The fans should be so grateful and appreciative to NASCAR for listening to their concerns and attempting to give the fans what they want. There was a comprehensive effort between NASCAR, the drivers and the teams to break up and eliminate the two-car tandems as best they could.

I saw this first-hand back in January when we were down here for the three days of testing. It didn't matter what manufacturer you were, or whether you were part of a mega-team or a single-car operation, everyone worked together with NASCAR to try and give the fans what they were clamoring for.

Everyone pulled together, shared ideas and information with a common goal to reduce or hopefully eliminate the two-car tandems. What we saw Saturday night in the Budweiser Shootout says their goal was reached. It just shows that when everyone is on the same page, nothing is unattainable.

So the first week down here at Daytona was incredible. The racing has been fantastic. The speeds are up. Sunday saw the front row set for the Daytona 500. The Ford camp is thrilled, especially car owner Jack Roush, who has Carl Edwards on the pole and his teammate Greg Biffle on the outside pole for Sunday's 54th running of the great American race.

Carl turned a lap of 46.216, which equates to 194.087mph. That lap actually achieved a couple of things for Carl. He gets bragging rights for the entire week leading up to Sunday. He also becomes the first qualifier for next February's Budweiser Shootout. The reason being, NASCAR and the track announced they are returning to the original criteria to get into this exhibition race. The 2013 Budweiser Shootout will be set with 2012 pole winners and past Budweiser Shootout winners.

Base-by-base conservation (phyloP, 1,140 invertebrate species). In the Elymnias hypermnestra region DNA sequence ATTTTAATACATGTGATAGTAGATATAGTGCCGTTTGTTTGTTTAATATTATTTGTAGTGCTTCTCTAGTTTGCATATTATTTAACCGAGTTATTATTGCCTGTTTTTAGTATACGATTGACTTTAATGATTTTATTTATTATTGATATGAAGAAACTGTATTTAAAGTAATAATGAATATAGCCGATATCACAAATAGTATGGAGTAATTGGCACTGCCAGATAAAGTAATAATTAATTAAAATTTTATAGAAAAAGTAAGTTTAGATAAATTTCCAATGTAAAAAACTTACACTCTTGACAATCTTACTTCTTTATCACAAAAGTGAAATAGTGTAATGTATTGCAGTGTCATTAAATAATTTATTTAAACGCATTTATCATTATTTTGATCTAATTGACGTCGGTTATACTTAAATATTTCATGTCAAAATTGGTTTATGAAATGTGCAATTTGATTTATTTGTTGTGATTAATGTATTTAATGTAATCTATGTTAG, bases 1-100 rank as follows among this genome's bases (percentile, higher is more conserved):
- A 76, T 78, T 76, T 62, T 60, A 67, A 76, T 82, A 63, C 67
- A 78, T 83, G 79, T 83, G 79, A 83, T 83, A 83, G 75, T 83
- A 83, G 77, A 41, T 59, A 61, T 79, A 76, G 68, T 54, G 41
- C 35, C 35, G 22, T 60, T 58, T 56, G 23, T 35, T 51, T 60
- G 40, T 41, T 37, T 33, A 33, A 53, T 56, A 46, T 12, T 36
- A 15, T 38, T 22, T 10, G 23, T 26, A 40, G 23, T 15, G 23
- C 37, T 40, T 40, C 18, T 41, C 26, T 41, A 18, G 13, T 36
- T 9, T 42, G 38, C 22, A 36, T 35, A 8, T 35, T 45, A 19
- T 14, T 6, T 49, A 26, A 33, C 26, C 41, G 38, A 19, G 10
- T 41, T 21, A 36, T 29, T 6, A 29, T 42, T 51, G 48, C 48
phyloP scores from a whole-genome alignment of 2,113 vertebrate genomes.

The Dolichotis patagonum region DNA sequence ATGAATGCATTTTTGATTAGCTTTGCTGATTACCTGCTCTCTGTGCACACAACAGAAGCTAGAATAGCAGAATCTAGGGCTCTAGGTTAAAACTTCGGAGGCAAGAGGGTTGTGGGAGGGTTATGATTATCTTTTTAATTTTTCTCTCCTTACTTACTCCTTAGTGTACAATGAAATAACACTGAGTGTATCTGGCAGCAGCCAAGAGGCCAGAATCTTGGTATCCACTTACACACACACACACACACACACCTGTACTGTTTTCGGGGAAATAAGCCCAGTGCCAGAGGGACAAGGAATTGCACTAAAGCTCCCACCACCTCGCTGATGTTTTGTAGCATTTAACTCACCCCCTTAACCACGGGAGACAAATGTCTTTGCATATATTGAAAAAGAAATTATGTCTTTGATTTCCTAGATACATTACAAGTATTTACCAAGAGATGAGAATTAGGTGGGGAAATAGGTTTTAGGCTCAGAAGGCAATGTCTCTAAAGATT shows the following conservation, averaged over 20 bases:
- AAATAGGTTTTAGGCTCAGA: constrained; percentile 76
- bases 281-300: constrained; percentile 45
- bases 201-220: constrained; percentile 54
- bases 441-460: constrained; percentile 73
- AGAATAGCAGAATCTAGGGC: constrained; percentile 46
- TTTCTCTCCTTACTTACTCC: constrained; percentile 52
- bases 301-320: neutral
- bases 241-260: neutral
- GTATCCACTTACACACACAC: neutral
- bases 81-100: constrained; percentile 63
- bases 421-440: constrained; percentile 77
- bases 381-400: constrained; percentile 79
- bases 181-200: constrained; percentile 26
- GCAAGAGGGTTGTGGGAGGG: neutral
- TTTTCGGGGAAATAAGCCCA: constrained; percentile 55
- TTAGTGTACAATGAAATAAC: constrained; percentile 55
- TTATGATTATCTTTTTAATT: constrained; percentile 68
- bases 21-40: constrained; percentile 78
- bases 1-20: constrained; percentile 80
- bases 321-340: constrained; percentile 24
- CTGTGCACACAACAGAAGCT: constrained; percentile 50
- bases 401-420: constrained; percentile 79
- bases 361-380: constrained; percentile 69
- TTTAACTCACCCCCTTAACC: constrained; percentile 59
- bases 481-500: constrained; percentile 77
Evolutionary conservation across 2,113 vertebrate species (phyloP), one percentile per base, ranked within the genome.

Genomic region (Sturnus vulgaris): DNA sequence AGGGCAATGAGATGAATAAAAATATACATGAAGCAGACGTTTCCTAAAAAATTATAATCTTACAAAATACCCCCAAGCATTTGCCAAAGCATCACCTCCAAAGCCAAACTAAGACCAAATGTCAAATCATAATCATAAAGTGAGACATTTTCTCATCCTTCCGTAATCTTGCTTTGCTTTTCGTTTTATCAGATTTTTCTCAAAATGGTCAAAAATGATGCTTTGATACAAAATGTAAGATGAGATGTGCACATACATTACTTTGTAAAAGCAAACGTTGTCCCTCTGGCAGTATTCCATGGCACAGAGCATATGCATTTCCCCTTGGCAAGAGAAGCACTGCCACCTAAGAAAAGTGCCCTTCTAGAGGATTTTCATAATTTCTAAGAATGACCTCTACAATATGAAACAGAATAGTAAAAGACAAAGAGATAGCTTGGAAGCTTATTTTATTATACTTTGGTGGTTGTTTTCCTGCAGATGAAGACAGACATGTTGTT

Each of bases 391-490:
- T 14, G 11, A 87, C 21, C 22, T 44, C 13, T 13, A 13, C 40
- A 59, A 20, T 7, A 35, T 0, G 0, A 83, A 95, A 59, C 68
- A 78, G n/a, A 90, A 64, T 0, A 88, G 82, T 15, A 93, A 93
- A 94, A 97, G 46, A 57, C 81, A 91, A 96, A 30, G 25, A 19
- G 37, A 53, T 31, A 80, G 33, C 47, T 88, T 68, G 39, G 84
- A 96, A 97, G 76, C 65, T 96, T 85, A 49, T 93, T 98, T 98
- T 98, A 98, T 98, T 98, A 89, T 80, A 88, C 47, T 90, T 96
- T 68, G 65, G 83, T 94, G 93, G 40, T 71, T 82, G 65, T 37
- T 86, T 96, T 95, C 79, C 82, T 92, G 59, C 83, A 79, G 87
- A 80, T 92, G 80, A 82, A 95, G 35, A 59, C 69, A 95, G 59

I like that. It makes it really easy for the fans to understand. It seems the last couple year's the qualifying criteria were getting more and more convoluted and hard to follow. Now it is more streamlined and simple to understand. I think it's yet another example of folks working together, in this case NASCAR, Daytona International Speedway and the sponsor, to take an event and make it better.

So we have increased speeds combined with the 2012 rules package that gives the cars a smaller rear spoiler. That and the other changes make the cars a little harder to drive. The positive side of that is it puts things back into the driver's hands. Tony Stewart told me he felt like a driver again and had control of his own destiny. He wasn't a big fan of being a pusher in the two-car tandem racing. He couldn't see what was happening ahead of him and could only stare at the bolts on the spoiler of the car he was pushing.